Monet, Waterlilies

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In the spring of 1883, after having wandered along the banks of the Seine from Le Havre to Paris for 20 years, Claude Monet (1840–1926) settled in Giverny. The painter participated in the collective adventure of Impressionism and displayed works at the group's four first exhibitions from 1874 to 1879. Crowned with success, he withdrew and purchased the house known as Le Pressoir in 1890. His painting soon took a new direction. While continuing to exalt colour, he delved increasingly deeper into the study of the pictorial space. In 1893, Claude Monet requested permission to divert water from the Ru river to create a "water garden". He made a pond spanned by a footbridge, a reference to his love of Japanese art.

In 1899, through his work on the Waterlilies series, Monet embarked on unprecedented research as he focused almost exclusively on a motif that would become like a signature. Once he had finished the Japanese bridge series in 1900, the artist concentrated on the blooming waterlily pond. First intermittently, when he was not working on the Waterloo Bridgeseries, and then on an ongoing basis when he began a large suite in 1904. From spring to fall, the artist set up easels around the pond so he could capture sensations on several canvases at once and rework them later in his workshop. The Waterlilies at MuMa, painted in 1904, are part of a suite of forty-eight canvases known as "Waterlilies, a Series of Waterscapes" shown at Durand-Ruel's gallery in Paris in 1909.

This square painting emphasizes the decorative potential of colour. The framing eliminates almost all topographical reference to convey the infinite in perpetual motion. Once he had shaped nature and created a space especially for his painting, Monet would tirelessly explore this dominant subject for twenty-seven years. The Giverny garden became a laboratory that led to a genuine transformation of the landscape, in which colour prevails over form. His undertaking thus signalled the abstraction that would be developed by the artists of the New York School in the wake of World War II.

Artworks in context : Impressionism (24)

Edgar DEGAS (1834-1917), Washerwomen, ca. 1870-1872, oil on canvas, 15 x 21 cm. © Ministère de la Culture et de la Communication / Didier Plowy
Alfred SISLEY (1839-1899), The Loing at Saint-Mammès, 1885, oil on canvas, 55 x 73.2 cm. © MuMa Le Havre / David Fogel
Pierre-Auguste RENOIR (1841-1919), Portrait of Nini Lopez, 1876, oil on canvas, 54 x 39 cm. © MuMa Le Havre / David Fogel
Camille PISSARRO (1831-1903), The Pilots' Jetty at Le Havre, 1903, oil on canvas, 54.5 x 65 cm. © MuMa Le Havre / David Fogel
Claude MONET (1840-1926), Winter Sun at Lavacourt, 1879-1880, oil on canvas, 55 x 81 cm. © MuMa Le Havre / David Fogel
Édouard MANET (1832-1883), Boats at Sea, Sunset, ca. 1868, oil on canvas, 43 x 94 cmŒuvre récupérée à la fin de la Seconde Guerre mondiale. déposée en 1961 par l'Etat ; en attente de sa restitution à ses légitimes propriétaires. MNR 873. © MuMa Le Havre / David Fogel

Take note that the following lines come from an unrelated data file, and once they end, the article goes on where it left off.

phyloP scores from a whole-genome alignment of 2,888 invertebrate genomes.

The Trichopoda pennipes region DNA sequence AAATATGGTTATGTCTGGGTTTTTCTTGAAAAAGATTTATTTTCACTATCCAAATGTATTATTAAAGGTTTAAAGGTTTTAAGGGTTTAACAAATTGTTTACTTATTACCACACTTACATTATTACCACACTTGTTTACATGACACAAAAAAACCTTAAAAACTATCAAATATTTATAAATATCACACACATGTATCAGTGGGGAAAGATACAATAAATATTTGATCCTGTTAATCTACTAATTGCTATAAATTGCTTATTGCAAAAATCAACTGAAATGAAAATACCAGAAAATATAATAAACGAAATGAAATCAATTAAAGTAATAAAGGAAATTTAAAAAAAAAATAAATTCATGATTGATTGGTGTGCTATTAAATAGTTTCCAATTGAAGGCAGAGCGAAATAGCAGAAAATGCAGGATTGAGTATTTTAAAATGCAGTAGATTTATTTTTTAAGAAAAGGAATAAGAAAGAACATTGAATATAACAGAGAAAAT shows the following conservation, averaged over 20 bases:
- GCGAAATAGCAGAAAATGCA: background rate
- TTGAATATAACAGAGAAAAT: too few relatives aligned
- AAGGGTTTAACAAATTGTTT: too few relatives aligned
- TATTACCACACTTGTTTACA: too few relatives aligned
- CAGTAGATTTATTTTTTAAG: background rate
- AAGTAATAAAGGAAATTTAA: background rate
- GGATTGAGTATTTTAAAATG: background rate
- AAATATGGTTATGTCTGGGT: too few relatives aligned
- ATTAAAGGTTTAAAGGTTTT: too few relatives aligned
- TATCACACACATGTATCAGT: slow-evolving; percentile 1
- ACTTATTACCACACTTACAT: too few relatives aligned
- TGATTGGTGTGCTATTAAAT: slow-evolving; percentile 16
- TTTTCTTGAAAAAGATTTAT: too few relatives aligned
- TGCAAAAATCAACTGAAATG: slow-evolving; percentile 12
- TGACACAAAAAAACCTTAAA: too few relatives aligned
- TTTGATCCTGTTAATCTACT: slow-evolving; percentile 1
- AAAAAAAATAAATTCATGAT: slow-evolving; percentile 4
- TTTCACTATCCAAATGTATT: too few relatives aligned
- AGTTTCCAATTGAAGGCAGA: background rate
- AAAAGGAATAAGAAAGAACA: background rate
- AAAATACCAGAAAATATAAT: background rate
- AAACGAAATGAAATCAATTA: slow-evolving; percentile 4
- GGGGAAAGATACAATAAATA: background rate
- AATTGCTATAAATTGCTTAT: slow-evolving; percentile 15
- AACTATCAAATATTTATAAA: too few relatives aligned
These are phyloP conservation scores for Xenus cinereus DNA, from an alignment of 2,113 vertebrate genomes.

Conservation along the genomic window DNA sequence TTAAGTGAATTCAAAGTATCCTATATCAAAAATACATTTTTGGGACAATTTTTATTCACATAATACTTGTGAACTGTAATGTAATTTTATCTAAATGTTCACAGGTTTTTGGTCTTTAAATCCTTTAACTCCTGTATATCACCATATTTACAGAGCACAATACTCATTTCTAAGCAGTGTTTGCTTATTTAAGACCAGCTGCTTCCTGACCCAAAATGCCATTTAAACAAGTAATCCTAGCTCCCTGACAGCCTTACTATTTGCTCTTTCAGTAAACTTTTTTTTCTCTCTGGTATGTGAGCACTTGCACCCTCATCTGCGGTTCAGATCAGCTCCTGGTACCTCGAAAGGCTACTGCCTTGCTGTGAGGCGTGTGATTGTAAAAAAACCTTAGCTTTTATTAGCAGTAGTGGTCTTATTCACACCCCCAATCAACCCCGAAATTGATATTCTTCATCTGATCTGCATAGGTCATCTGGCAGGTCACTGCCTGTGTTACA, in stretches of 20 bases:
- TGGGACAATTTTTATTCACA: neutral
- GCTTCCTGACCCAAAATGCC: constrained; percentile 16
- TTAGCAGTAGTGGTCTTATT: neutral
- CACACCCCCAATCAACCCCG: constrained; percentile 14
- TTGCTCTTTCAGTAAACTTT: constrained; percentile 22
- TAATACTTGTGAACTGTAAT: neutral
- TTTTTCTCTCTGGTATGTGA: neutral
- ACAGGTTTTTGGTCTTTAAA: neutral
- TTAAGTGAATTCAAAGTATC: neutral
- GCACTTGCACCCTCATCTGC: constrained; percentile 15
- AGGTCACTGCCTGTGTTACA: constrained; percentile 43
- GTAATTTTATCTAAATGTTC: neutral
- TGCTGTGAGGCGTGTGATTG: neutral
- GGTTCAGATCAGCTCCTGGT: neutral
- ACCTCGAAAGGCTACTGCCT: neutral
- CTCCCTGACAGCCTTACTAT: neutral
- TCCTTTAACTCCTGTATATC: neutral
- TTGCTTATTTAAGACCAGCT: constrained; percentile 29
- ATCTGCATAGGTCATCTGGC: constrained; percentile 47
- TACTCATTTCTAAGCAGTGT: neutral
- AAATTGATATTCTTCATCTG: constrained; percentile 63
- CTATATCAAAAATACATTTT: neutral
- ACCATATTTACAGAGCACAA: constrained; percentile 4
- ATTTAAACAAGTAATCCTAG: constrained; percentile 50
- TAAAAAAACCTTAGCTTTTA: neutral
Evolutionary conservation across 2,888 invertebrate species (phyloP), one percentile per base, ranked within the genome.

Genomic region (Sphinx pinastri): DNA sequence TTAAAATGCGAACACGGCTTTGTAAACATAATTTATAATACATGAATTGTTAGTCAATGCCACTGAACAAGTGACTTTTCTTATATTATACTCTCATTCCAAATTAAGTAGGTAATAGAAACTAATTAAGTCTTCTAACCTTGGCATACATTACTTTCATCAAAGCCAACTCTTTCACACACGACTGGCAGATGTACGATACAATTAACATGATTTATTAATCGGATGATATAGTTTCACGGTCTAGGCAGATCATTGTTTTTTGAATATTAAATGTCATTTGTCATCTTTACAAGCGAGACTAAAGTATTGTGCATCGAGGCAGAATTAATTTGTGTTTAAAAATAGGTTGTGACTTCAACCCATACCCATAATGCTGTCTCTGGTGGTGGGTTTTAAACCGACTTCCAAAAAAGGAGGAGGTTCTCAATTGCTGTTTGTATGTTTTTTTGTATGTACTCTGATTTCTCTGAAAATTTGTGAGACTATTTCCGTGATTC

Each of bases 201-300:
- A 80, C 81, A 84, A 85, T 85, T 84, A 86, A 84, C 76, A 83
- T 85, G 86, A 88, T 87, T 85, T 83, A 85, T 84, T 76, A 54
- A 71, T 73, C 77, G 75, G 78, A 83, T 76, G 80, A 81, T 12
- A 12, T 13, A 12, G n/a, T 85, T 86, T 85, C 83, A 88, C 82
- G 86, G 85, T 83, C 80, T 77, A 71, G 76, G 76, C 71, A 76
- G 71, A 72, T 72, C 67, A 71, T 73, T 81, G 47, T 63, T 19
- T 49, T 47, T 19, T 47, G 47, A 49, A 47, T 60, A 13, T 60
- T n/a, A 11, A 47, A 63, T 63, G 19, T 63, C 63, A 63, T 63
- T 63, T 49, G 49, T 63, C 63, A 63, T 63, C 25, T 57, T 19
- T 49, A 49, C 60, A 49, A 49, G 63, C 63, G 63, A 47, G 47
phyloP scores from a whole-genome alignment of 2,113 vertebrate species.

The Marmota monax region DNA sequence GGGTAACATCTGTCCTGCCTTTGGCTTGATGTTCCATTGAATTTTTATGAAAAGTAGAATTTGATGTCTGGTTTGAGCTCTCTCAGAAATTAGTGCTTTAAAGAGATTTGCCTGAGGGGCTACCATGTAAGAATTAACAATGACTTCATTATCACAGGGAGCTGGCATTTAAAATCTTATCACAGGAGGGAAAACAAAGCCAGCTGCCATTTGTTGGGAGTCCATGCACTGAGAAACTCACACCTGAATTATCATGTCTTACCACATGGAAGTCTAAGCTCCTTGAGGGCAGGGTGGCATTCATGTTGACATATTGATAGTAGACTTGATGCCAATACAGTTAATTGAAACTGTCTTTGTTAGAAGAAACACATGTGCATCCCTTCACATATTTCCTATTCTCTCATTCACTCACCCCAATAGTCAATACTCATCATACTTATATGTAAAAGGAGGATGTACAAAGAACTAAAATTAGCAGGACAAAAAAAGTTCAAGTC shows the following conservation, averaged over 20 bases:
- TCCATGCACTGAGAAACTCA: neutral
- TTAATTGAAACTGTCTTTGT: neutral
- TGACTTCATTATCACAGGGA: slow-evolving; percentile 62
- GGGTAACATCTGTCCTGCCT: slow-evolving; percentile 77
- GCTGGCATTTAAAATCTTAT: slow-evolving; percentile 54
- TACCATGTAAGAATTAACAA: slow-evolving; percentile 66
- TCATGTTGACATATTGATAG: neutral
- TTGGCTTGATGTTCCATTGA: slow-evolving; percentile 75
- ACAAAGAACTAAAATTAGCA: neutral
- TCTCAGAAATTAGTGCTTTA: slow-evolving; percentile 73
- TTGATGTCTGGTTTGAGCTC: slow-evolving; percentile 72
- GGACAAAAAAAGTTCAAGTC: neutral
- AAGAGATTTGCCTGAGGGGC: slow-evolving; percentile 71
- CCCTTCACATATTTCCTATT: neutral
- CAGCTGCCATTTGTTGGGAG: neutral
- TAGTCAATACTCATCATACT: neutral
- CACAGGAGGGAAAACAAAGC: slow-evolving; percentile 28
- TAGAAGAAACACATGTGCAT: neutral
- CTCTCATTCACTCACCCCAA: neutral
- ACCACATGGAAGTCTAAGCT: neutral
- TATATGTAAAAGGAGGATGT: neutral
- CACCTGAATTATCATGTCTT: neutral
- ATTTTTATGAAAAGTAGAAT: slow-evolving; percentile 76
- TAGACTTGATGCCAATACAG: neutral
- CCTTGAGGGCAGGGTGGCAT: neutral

Johan Barthold JONGKIND (1819-1891), Quay at Honfleur, 1866, oil on canvas, 32.5 x 46 cm. © MuMa Le Havre / David Fogel
Armand GUILLAUMIN (1841-1927), Snowy Landscape at Crozant, vers 1895, oil on canvas, 60 x 73 cm. © MuMa Le Havre / David Fogel
Claude MONET (1840-1926), London Parliament, 1903, oil on canvas, 81 x 92 cm. © MuMa Le Havre / David Fogel
Edgar DEGAS (1834-1917), After the Bath, Woman Drying Herself, ca. 1884-1886 / 1890 / 1900, pastel on wove paper, 40.5 x 32 cm. © MuMa Le Havre / Florian Kleinefenn
Pierre-Auguste RENOIR (1841-1919), The Excursionist, ca. 1888, oil on canvas, 61.5 x 50 cm. © MuMa Le Havre / David Fogel
Camille PISSARRO (1831-1903), Statue of Henri IV and Hôtel de la Monnaie, Morning, Sun, 1901, oil on canvas, 46 x 55 cm. © MuMa Le Havre / Charles Maslard
Armand GUILLAUMIN (1841-1927), The Seine at Samois, ca. 1898, oil on canvas, 60 x 73 cm. © MuMa Le Havre / Charles Maslard
Armand GUILLAUMIN (1841-1927), The Creuse at Crozant, ca. 1893, oil on canvas, 60 x 73.5 cm. © MuMa Le Havre / David Fogel
Johan Barthold JONGKIND (1819-1891), Paris, Pont Marie and the Quai des Célestins, 1874, oil on wood, 23.5 x 32 cm. © MuMa Le Havre / Florian Kleinefenn
Claude MONET (1840-1926), The Seine at Vétheuil, 1878, oil on canvas, 50. 5  x 61.5 cm. © MuMa Le Havre / David Fogel
Camille PISSARRO (1831-1903), Quai du Pothuis, Banks of the Oise, 1882, oil on canvas, 46.3 x 55.3 cm. © MuMa Le Havre / David Fogel
Camille PISSARRO (1831-1903), Sunrise at Éragny, 1894, oil on canvas, 38.3 x 46 cm. © MuMa Le Havre / Florian Kleinefenn
Camille PISSARRO (1831-1903), Crossroads at L'Hermitage, Pointoise, 1876, oil on canvas, 38.5 x 46.5 cm. © MuMa Le Havre / David Fogel
Pierre-Auguste RENOIR (1841-1919), Bay of Salerno or Southern Landscape, 1881, oil on canvas, 46 x 55.5 cm. © MuMa Le Havre / Florian Kleinefenn
Pierre-Auguste RENOIR (1841-1919), Woman Seen from the Back, ca. 1875-1879, oil on canvas, 27.1 x 22.1 cm. © MuMa Le Havre / Florian Kleinefenn
Pierre-Auguste RENOIR (1841-1919), Pines at Cagnes, ca. 1919, oil on canvas, marouflage on cardboard, 31.5 x 38.7 cm. © MuMa Le Havre / Florian Kleinefenn
Jules CHÉRET (1836-1932), Woman in Black with Muff, ca. 1885, oil on canvas, 33 x 25 cm. © MuMa Le Havre / Florian Kleinefenn